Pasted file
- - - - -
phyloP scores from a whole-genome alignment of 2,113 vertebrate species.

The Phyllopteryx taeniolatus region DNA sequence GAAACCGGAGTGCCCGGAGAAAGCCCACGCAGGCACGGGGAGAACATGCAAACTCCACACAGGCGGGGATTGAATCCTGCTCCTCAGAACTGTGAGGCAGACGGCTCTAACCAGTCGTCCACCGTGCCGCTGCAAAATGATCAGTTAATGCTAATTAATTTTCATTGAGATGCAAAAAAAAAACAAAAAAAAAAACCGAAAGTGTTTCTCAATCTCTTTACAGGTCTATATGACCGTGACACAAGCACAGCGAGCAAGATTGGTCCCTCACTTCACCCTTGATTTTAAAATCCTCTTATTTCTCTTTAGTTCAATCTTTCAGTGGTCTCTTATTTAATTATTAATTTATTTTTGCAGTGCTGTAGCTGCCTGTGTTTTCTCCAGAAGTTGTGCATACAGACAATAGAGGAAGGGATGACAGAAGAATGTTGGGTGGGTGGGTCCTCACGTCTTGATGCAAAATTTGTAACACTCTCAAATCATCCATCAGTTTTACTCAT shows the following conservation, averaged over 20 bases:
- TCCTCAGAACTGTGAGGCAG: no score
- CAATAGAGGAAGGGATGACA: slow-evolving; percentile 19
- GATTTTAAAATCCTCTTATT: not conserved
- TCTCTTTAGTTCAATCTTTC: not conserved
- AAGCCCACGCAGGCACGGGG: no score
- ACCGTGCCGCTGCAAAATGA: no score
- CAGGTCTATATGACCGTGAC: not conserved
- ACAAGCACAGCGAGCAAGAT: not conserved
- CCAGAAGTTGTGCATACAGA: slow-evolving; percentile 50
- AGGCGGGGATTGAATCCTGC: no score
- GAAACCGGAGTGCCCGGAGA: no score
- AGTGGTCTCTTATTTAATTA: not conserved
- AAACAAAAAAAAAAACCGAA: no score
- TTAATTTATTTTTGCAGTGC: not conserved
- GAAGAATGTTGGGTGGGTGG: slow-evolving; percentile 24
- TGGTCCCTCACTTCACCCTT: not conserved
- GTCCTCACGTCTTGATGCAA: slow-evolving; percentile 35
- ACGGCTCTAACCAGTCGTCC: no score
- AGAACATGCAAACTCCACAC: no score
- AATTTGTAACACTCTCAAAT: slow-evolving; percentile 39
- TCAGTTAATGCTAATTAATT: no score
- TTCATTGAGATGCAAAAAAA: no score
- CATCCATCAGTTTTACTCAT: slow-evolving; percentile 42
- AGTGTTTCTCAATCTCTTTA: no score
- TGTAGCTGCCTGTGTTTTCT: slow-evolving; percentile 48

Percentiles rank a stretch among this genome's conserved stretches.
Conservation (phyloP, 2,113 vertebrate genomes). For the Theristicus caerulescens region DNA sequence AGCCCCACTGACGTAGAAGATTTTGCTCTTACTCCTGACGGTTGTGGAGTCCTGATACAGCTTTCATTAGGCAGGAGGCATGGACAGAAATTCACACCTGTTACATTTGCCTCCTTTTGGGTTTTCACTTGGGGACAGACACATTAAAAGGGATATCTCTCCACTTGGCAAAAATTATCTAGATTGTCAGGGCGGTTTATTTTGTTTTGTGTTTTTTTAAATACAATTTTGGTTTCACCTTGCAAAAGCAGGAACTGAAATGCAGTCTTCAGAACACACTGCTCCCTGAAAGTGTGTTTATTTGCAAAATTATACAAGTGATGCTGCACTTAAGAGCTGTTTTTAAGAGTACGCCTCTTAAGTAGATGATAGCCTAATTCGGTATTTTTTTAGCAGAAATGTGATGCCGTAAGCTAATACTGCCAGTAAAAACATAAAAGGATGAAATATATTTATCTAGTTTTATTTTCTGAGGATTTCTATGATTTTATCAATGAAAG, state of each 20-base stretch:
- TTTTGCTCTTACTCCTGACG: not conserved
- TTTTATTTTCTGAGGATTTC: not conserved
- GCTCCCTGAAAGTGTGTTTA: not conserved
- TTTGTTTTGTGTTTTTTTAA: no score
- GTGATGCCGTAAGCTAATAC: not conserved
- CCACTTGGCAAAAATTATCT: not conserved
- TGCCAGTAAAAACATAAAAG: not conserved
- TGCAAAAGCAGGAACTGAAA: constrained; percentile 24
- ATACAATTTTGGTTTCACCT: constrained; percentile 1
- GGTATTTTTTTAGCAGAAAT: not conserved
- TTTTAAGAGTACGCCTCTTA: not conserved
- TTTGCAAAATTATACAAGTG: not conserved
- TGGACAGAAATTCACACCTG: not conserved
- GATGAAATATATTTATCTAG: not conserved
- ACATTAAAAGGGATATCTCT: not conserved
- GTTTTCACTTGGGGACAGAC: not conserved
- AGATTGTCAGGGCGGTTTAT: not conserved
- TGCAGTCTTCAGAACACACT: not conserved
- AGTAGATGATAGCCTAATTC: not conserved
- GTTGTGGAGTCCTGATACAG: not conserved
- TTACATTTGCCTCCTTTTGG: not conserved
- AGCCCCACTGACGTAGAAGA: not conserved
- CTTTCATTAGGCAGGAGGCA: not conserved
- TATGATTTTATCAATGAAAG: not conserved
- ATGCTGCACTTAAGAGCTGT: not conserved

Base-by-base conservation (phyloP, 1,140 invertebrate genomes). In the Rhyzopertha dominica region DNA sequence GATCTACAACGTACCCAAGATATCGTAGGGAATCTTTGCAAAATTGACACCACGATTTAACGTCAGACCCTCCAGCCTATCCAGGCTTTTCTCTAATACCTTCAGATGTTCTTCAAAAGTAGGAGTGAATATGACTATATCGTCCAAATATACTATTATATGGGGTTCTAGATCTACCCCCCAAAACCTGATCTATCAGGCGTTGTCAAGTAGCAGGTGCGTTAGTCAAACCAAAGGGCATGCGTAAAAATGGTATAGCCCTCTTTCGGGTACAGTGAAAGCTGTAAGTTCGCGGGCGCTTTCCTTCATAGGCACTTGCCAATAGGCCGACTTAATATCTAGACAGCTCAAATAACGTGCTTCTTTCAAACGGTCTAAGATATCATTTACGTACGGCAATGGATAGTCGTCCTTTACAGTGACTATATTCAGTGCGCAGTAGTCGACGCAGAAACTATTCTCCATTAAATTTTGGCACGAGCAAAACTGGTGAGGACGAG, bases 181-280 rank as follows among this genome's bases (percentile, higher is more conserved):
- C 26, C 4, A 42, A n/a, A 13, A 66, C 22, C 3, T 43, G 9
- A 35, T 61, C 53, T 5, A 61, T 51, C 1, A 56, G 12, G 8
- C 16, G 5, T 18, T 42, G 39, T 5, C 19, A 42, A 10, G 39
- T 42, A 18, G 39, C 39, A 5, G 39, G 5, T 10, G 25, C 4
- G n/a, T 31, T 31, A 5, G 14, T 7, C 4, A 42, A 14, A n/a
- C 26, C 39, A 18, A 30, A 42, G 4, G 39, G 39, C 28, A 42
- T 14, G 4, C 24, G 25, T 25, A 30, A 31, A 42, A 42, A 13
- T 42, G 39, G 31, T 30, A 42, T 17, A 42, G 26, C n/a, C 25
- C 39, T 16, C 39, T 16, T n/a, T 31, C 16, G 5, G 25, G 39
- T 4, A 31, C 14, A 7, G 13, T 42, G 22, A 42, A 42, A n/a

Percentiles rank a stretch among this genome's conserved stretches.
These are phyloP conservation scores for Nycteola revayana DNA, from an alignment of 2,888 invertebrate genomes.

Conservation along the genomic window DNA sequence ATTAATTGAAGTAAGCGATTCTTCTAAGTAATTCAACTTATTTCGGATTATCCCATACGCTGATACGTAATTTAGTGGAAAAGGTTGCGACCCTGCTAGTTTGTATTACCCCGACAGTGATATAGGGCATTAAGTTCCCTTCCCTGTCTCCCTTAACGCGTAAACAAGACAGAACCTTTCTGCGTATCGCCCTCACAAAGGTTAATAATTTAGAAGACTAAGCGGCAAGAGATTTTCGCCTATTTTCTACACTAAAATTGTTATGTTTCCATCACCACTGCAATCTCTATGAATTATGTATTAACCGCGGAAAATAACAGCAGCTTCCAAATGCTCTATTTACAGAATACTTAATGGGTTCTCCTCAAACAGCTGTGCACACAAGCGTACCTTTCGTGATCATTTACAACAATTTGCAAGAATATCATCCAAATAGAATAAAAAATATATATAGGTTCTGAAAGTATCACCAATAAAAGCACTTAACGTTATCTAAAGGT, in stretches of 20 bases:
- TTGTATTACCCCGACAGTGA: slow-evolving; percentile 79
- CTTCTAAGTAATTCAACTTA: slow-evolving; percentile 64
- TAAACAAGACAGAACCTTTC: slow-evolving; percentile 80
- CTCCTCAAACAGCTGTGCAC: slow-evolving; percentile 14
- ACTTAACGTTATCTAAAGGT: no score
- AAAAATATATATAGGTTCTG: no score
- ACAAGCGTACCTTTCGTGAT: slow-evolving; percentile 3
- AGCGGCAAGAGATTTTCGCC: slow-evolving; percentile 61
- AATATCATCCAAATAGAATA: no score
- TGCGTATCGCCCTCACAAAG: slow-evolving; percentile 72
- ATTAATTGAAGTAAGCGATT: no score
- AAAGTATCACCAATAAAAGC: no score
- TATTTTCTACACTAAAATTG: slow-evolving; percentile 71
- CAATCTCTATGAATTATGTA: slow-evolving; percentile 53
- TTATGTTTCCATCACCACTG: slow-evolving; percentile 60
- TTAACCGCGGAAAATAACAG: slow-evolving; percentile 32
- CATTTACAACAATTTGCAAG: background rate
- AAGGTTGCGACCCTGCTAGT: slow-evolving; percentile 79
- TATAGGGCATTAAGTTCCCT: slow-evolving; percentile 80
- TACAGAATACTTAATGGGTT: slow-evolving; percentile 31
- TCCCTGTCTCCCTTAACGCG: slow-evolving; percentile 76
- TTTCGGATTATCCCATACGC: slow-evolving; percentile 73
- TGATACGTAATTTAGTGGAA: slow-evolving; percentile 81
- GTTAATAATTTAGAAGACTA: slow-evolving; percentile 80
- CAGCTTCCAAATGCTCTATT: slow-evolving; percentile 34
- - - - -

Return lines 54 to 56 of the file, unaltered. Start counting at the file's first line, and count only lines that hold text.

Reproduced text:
- ATGCTGCACTTAAGAGCTGT: not conserved

Base-by-base conservation (phyloP, 1,140 invertebrate genomes). In the Rhyzopertha dominica region DNA sequence GATCTACAACGTACCCAAGATATCGTAGGGAATCTTTGCAAAATTGACACCACGATTTAACGTCAGACCCTCCAGCCTATCCAGGCTTTTCTCTAATACCTTCAGATGTTCTTCAAAAGTAGGAGTGAATATGACTATATCGTCCAAATATACTATTATATGGGGTTCTAGATCTACCCCCCAAAACCTGATCTATCAGGCGTTGTCAAGTAGCAGGTGCGTTAGTCAAACCAAAGGGCATGCGTAAAAATGGTATAGCCCTCTTTCGGGTACAGTGAAAGCTGTAAGTTCGCGGGCGCTTTCCTTCATAGGCACTTGCCAATAGGCCGACTTAATATCTAGACAGCTCAAATAACGTGCTTCTTTCAAACGGTCTAAGATATCATTTACGTACGGCAATGGATAGTCGTCCTTTACAGTGACTATATTCAGTGCGCAGTAGTCGACGCAGAAACTATTCTCCATTAAATTTTGGCACGAGCAAAACTGGTGAGGACGAG, bases 181-280 rank as follows among this genome's bases (percentile, higher is more conserved):
- C 26, C 4, A 42, A n/a, A 13, A 66, C 22, C 3, T 43, G 9